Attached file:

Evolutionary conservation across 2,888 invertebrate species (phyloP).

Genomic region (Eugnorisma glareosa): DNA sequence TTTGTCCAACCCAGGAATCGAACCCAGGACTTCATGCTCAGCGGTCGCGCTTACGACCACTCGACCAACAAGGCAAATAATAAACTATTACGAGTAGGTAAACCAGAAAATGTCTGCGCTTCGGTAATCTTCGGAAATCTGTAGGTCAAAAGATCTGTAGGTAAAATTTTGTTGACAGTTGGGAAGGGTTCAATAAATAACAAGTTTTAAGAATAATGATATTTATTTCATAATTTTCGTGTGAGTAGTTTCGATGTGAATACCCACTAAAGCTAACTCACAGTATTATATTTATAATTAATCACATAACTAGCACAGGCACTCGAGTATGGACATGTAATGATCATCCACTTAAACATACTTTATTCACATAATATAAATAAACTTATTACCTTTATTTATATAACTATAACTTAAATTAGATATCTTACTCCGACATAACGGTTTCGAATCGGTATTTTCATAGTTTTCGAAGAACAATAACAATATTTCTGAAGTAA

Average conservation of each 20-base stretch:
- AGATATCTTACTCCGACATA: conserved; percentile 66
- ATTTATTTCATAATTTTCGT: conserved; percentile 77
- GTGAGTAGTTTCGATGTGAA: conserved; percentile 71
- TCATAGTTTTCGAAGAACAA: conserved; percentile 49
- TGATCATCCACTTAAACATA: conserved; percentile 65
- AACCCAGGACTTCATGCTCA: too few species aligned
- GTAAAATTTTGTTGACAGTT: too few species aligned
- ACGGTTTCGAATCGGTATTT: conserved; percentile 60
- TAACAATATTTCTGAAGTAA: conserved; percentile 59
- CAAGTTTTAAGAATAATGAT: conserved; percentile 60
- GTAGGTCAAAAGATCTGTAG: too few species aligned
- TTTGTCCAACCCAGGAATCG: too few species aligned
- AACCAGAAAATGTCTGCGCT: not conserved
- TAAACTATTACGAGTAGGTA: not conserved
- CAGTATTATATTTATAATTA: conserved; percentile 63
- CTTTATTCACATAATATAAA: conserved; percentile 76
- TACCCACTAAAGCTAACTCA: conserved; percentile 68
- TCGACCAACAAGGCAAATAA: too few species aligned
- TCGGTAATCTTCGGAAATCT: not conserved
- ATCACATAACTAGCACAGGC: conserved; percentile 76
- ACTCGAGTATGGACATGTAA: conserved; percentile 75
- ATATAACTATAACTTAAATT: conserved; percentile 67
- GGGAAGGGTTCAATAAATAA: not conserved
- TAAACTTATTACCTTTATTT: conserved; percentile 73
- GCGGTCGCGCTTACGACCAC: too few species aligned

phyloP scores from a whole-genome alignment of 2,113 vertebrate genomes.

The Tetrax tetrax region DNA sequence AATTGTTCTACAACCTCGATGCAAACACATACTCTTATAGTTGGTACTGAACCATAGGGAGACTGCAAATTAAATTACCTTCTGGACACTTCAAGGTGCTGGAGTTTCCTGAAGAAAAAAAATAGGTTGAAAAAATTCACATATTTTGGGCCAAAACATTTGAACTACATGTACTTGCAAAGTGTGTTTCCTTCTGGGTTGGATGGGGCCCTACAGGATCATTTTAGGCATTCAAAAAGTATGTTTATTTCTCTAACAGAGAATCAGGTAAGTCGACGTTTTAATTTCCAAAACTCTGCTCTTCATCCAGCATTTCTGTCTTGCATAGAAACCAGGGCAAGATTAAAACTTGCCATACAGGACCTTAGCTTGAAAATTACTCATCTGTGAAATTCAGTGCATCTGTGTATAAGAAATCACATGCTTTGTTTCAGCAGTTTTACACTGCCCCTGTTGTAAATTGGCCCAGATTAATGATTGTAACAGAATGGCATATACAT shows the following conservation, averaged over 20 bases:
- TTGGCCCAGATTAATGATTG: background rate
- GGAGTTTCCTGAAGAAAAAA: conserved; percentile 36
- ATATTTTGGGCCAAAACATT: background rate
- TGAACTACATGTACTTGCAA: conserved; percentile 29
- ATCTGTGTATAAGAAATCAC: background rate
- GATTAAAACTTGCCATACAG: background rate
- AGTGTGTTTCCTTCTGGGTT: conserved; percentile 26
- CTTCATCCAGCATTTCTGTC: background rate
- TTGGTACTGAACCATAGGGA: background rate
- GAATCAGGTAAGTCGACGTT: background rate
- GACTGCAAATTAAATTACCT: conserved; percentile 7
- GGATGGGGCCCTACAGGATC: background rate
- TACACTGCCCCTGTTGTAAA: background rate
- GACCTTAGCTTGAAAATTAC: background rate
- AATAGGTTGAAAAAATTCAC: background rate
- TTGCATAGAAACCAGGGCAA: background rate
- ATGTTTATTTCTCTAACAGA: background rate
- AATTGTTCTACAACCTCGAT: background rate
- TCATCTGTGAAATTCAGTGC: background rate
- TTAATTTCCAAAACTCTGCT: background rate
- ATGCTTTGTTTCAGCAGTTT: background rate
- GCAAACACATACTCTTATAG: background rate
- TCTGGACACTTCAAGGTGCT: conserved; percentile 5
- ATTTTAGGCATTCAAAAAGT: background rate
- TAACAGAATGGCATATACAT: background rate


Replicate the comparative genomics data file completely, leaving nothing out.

Evolutionary conservation across 2,888 invertebrate species (phyloP).

Genomic region (Eugnorisma glareosa): DNA sequence TTTGTCCAACCCAGGAATCGAACCCAGGACTTCATGCTCAGCGGTCGCGCTTACGACCACTCGACCAACAAGGCAAATAATAAACTATTACGAGTAGGTAAACCAGAAAATGTCTGCGCTTCGGTAATCTTCGGAAATCTGTAGGTCAAAAGATCTGTAGGTAAAATTTTGTTGACAGTTGGGAAGGGTTCAATAAATAACAAGTTTTAAGAATAATGATATTTATTTCATAATTTTCGTGTGAGTAGTTTCGATGTGAATACCCACTAAAGCTAACTCACAGTATTATATTTATAATTAATCACATAACTAGCACAGGCACTCGAGTATGGACATGTAATGATCATCCACTTAAACATACTTTATTCACATAATATAAATAAACTTATTACCTTTATTTATATAACTATAACTTAAATTAGATATCTTACTCCGACATAACGGTTTCGAATCGGTATTTTCATAGTTTTCGAAGAACAATAACAATATTTCTGAAGTAA

Average conservation of each 20-base stretch:
- AGATATCTTACTCCGACATA: conserved; percentile 66
- ATTTATTTCATAATTTTCGT: conserved; percentile 77
- GTGAGTAGTTTCGATGTGAA: conserved; percentile 71
- TCATAGTTTTCGAAGAACAA: conserved; percentile 49
- TGATCATCCACTTAAACATA: conserved; percentile 65
- AACCCAGGACTTCATGCTCA: too few species aligned
- GTAAAATTTTGTTGACAGTT: too few species aligned
- ACGGTTTCGAATCGGTATTT: conserved; percentile 60
- TAACAATATTTCTGAAGTAA: conserved; percentile 59
- CAAGTTTTAAGAATAATGAT: conserved; percentile 60
- GTAGGTCAAAAGATCTGTAG: too few species aligned
- TTTGTCCAACCCAGGAATCG: too few species aligned
- AACCAGAAAATGTCTGCGCT: not conserved
- TAAACTATTACGAGTAGGTA: not conserved
- CAGTATTATATTTATAATTA: conserved; percentile 63
- CTTTATTCACATAATATAAA: conserved; percentile 76
- TACCCACTAAAGCTAACTCA: conserved; percentile 68
- TCGACCAACAAGGCAAATAA: too few species aligned
- TCGGTAATCTTCGGAAATCT: not conserved
- ATCACATAACTAGCACAGGC: conserved; percentile 76
- ACTCGAGTATGGACATGTAA: conserved; percentile 75
- ATATAACTATAACTTAAATT: conserved; percentile 67
- GGGAAGGGTTCAATAAATAA: not conserved
- TAAACTTATTACCTTTATTT: conserved; percentile 73
- GCGGTCGCGCTTACGACCAC: too few species aligned

phyloP scores from a whole-genome alignment of 2,113 vertebrate genomes.

The Tetrax tetrax region DNA sequence AATTGTTCTACAACCTCGATGCAAACACATACTCTTATAGTTGGTACTGAACCATAGGGAGACTGCAAATTAAATTACCTTCTGGACACTTCAAGGTGCTGGAGTTTCCTGAAGAAAAAAAATAGGTTGAAAAAATTCACATATTTTGGGCCAAAACATTTGAACTACATGTACTTGCAAAGTGTGTTTCCTTCTGGGTTGGATGGGGCCCTACAGGATCATTTTAGGCATTCAAAAAGTATGTTTATTTCTCTAACAGAGAATCAGGTAAGTCGACGTTTTAATTTCCAAAACTCTGCTCTTCATCCAGCATTTCTGTCTTGCATAGAAACCAGGGCAAGATTAAAACTTGCCATACAGGACCTTAGCTTGAAAATTACTCATCTGTGAAATTCAGTGCATCTGTGTATAAGAAATCACATGCTTTGTTTCAGCAGTTTTACACTGCCCCTGTTGTAAATTGGCCCAGATTAATGATTGTAACAGAATGGCATATACAT shows the following conservation, averaged over 20 bases:
- TTGGCCCAGATTAATGATTG: background rate
- GGAGTTTCCTGAAGAAAAAA: conserved; percentile 36
- ATATTTTGGGCCAAAACATT: background rate
- TGAACTACATGTACTTGCAA: conserved; percentile 29
- ATCTGTGTATAAGAAATCAC: background rate
- GATTAAAACTTGCCATACAG: background rate
- AGTGTGTTTCCTTCTGGGTT: conserved; percentile 26
- CTTCATCCAGCATTTCTGTC: background rate
- TTGGTACTGAACCATAGGGA: background rate
- GAATCAGGTAAGTCGACGTT: background rate
- GACTGCAAATTAAATTACCT: conserved; percentile 7
- GGATGGGGCCCTACAGGATC: background rate
- TACACTGCCCCTGTTGTAAA: background rate
- GACCTTAGCTTGAAAATTAC: background rate
- AATAGGTTGAAAAAATTCAC: background rate
- TTGCATAGAAACCAGGGCAA: background rate
- ATGTTTATTTCTCTAACAGA: background rate
- AATTGTTCTACAACCTCGAT: background rate
- TCATCTGTGAAATTCAGTGC: background rate
- TTAATTTCCAAAACTCTGCT: background rate
- ATGCTTTGTTTCAGCAGTTT: background rate
- GCAAACACATACTCTTATAG: background rate
- TCTGGACACTTCAAGGTGCT: conserved; percentile 5
- ATTTTAGGCATTCAAAAAGT: background rate
- TAACAGAATGGCATATACAT: background rate